French Open Grades

As we briefly swat the terre battue out of our sneakers and slip across the English Channel to grass, here is my French Open report card:


A+: Rafael Nadal

This should really be an A+++. Relentless Mallorcan Masher takes clay-court tennis to a new realm. He ties Borg's mark of four consecutive crowns without dropping a set and humbles Swiss maestro Federer along the way.


A: European tennis

The stats don't lie: The fourth round of the French Open featured 30 of 32 players that hail from the Old World. All 16 women were European, the only time that has happened at a major in the Open era, while the last non-European man to win a major remains stuck on Gaston Gaudio, the '04 Roland Garros champion from Argentina.


A: Ana Ivanovic

The dark-haired beauty with the sweet disposition conquered her nerves and confirmed her No. 1 status with her first major (and also avoided the ignominious label of becoming the third ascendant to No. 1 without a Slam after Kim Clijsters and Amelie Mauresmo). But would she be holding the Coupe Suzanne Lenglen if Justine Henin hadn't literally handed it to her?


A-: Serbs

The Big Three of Serbia - Jankovic, Djokovic and Ivanovic - all advance to at least the semis of a major for third time in last five Slams. Pool draining for tennis has no doubt become an epidemic all over Belgrade.


B+: Dinara Safina

Baby Marat showed her Berlin title was no crazy stroke of luck by again beating three top-10 players to reach her first final in a major, and in dramatic, fighting fashion, no less. The broad-shouldered Russian didn't have enough gas at the end against Ivanovic, but more good things should come for the 22-year-old who has long toiled in her brother's shadow.


B+: Gael Monfils

On the 25th anniversary of Yannick Noah's win, the 6-4 Gumby with the love of McDonald's and American rap bolsters dispirited Gallic hopes after head-case Richard Gasquet and fragile Jo-Wilfried Tsonga pull out of the tournament. If Monfils can learn to become a more disciplined shotmaker, the upside is bright. If not, he can commiserate with the other best-known Yankophile in France, Nicolas Sarkozy, whose own popularity is sagging.


B: Robby Ginepri

We've expected more from Ginepri for a while, which is why he doesn't get a better grade. But the 25-year-old gave the U.S. a boost by reaching the fourth round after going winless in five previous French Open appearances. The reward: A trip to the Olympics after jumping from No. 88 to No. 59 in the rankings.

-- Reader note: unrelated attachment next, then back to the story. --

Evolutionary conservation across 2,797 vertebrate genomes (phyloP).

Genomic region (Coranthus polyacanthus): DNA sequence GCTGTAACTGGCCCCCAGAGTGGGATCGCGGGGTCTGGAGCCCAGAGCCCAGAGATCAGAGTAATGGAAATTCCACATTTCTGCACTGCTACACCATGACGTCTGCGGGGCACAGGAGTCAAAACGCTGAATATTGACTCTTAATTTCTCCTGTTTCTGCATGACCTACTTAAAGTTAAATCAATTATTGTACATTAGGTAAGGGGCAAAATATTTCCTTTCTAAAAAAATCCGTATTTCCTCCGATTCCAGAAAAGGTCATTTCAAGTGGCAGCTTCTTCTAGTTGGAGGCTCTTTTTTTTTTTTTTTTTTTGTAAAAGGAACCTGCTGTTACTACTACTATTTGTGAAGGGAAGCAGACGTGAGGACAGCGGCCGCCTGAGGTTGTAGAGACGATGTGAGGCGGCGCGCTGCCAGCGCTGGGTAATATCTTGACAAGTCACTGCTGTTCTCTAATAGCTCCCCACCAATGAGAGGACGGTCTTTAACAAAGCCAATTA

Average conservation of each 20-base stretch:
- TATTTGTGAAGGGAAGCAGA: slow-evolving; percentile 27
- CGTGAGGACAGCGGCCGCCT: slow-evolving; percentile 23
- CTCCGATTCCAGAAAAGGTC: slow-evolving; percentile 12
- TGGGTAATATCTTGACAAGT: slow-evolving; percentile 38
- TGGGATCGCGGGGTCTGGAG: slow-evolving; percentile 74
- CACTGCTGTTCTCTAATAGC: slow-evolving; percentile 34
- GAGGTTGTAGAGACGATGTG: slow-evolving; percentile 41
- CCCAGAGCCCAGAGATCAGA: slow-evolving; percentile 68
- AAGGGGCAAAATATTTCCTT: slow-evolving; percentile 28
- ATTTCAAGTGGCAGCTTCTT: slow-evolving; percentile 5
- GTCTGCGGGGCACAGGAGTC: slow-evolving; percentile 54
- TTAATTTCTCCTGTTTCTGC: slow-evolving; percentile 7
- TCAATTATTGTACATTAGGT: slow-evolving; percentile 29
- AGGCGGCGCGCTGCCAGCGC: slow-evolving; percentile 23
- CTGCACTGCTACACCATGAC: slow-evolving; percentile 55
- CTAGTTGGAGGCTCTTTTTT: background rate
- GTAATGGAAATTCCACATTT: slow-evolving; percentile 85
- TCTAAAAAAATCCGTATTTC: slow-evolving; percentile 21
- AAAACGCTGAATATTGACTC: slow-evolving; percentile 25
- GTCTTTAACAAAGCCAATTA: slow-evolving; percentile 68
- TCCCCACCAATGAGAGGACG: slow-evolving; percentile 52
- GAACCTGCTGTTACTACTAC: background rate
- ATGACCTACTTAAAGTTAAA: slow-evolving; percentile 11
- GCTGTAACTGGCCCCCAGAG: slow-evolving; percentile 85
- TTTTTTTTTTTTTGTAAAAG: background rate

C: Argentine Tennis

The land of cheap steak produced three of the four men's semifinalists in '04 (Gaudio, Guillermo Coria and David Nalbandian) and another finalist in '05 (Mariano Puerta) but Argentina's once mighty clay force couldn't punch it's way out of the third round. Only qualifier Eduardo Schwank advanced that far. Not to be harsh, but even he world's guest, '77 champ Guillermo Vilas, shows up more consistently.


C-: Williams Sisters

Serena, 26, and Venus, 27, go out on the same day just as they did in 2004, only this time it's not the quarterfinals but the round-of-16. Regression? Whether this represents decline or not is up for debate, but a second Roland Garros title for Clan Williams (Serena won the sisters' only crown in '02) seems unlikely. 


D: Pablo Cuevas

Leading the top-seeded Bryan brothers 5-1 in a tight third-set tiebreak in the fourth round, Uruguay's Cuevas chooses a shortcut and hops over the net in front of the American twins rather than walking around the net post as is customary. The good-natured Bryans refuse to shake Cuevas' hand and call his actions "classless." Cuevas and partner Luis Horna of Peru, who have never played together before, go on to win their first Grand Slam title, proving that poor sportsmanship is no obstacle to professional glory.


F: The Weather

After two weeks in which the temperature barely touched 60 and the sun shone a total of about three hours, I'm looking forward to getting to London -- so I can warm up.


Honorable mention: Ashley Harkleroad

How do you grad a Playboy pin-up until you see the performance? Georgian Harkleroad, 23, reaches the quarterfinals in doubles and the second round in singles but causes small sensation by revealing she is Hugh Hefner's August cover girl.


Finally, here are my two wrap up stories on the men and women’s finals in Monday’s USA Today.

 

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